To give a proper impression of the beam shape and how useful it is, a selection of roads is useful. This is why I have made beamshots on not so perfect roads too, but the beam shape itself can of course only be properly evaluated on a flat straight road (which are roads 2 and 4 in the list below). A straight section of at least about 100 m is required as for example the Philips LED bike light has a throw of 70 m.
Road 1 ('Vriezekoop'):
Width: ca. 3.55 m (after the brief wider section at the bottom of the photo), reasonably smooth asphalt. The top of the bump is ca. 70 m away (by the tree, just after the bushes). This road is not very even, so beamshots don't show the beam pattern/illumination all that well.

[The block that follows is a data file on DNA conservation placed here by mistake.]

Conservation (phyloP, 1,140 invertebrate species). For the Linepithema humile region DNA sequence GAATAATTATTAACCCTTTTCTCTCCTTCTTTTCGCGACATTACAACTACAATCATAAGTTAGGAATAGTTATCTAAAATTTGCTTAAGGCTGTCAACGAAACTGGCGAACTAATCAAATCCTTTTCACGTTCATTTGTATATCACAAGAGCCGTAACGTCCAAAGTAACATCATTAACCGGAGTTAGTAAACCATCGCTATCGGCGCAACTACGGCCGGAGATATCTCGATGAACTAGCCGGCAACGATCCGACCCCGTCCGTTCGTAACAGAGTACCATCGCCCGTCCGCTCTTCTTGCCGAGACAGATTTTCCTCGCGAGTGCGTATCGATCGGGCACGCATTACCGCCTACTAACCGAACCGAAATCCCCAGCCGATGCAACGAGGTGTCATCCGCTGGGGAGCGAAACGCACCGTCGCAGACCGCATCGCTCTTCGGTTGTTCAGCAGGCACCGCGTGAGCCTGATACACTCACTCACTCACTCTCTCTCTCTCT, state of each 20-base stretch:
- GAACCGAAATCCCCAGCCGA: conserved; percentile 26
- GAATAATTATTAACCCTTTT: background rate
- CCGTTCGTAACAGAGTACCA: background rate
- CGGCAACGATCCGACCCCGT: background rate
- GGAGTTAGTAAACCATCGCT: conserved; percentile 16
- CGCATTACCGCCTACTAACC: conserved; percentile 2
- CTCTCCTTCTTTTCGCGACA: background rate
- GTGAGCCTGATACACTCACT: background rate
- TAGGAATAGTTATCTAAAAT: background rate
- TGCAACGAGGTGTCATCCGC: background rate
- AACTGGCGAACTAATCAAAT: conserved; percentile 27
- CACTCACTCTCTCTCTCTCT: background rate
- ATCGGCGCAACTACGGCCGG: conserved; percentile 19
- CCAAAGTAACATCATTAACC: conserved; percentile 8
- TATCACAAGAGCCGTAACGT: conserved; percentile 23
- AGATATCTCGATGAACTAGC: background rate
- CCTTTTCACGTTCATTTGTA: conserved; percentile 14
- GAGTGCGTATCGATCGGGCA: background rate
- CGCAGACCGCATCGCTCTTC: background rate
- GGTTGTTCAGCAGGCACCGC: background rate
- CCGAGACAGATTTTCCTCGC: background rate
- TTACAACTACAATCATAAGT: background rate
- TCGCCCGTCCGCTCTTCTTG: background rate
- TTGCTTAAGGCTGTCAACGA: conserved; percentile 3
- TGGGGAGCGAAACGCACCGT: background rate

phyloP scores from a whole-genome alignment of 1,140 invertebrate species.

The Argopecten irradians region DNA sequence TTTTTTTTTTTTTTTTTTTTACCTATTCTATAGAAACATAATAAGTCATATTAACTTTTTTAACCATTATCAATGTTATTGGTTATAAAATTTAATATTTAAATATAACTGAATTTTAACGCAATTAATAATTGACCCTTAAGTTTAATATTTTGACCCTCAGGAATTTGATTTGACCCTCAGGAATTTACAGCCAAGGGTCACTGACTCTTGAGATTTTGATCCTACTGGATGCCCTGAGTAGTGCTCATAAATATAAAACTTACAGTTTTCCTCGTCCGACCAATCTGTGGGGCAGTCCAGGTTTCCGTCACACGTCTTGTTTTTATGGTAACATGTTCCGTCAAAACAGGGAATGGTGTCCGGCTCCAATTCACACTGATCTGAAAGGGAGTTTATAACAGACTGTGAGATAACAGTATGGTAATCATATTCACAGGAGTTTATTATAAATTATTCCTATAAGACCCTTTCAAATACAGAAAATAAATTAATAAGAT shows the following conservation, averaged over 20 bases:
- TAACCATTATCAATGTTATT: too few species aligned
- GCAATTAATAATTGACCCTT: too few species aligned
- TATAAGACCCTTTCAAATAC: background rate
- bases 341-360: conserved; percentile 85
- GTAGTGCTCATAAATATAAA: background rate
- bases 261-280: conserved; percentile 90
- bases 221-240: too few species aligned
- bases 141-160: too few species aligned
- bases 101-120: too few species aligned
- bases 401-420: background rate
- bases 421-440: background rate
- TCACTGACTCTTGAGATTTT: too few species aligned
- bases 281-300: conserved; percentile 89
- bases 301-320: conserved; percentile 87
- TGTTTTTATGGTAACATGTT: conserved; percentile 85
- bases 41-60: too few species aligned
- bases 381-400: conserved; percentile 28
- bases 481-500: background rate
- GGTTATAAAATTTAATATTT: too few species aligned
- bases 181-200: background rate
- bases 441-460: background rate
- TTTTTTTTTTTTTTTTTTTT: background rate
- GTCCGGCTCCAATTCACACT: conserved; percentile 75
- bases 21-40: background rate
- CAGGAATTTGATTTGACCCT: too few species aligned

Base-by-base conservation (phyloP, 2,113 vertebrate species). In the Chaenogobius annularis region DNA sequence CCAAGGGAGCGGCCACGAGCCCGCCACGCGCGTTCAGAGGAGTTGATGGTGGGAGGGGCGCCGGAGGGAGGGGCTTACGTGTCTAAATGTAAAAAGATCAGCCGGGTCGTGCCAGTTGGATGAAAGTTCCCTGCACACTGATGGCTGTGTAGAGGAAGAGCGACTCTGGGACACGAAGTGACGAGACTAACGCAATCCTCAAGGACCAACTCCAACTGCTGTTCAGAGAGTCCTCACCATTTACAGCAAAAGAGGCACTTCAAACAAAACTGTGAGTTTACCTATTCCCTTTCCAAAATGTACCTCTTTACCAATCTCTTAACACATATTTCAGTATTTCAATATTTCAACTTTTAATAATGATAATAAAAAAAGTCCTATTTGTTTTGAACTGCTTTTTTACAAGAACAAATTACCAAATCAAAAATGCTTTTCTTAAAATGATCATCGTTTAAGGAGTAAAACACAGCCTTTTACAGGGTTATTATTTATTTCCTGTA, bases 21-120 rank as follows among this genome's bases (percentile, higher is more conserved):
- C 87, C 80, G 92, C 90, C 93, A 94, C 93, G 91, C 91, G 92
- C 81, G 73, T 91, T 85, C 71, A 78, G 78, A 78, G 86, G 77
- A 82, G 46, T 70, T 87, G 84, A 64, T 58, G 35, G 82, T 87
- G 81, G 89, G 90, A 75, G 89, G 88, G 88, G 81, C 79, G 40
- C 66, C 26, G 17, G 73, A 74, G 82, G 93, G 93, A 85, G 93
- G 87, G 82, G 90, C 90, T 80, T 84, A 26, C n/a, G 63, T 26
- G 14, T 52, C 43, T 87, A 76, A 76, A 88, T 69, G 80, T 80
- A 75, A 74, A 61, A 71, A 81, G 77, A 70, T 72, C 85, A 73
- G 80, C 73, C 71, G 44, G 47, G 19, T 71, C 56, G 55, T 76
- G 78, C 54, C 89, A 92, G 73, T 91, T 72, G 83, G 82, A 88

Road 2 ('Heiligegeest laan'):
Width: ca. 5.03 m, rough asphalt. This road is mostly straight, and that straight part is about 1 km long. The white stripes are ca. 3.80 m apart lengthwise (centre to centre), and the stripes on the left are ca. 3.10 m apart from the ones on the right (again, centre to centre). There's a bit of curvature from left to right, which is often done on purpose for various roads, namely to let rain water drain quickly to the sides. This is why in beamshots lamps with a wide beam such as the Philips LED bike light appear to be less bright on the sides of this road than they really are on a completely flat surface. It may not be completely flat lengthwise, at least on this section where the road appears to be slightly curved down (which results in sections far away appearing less bright than they would on a fully flat road), or perhaps that just appears that way in the pictures. I will investigate this at a later date.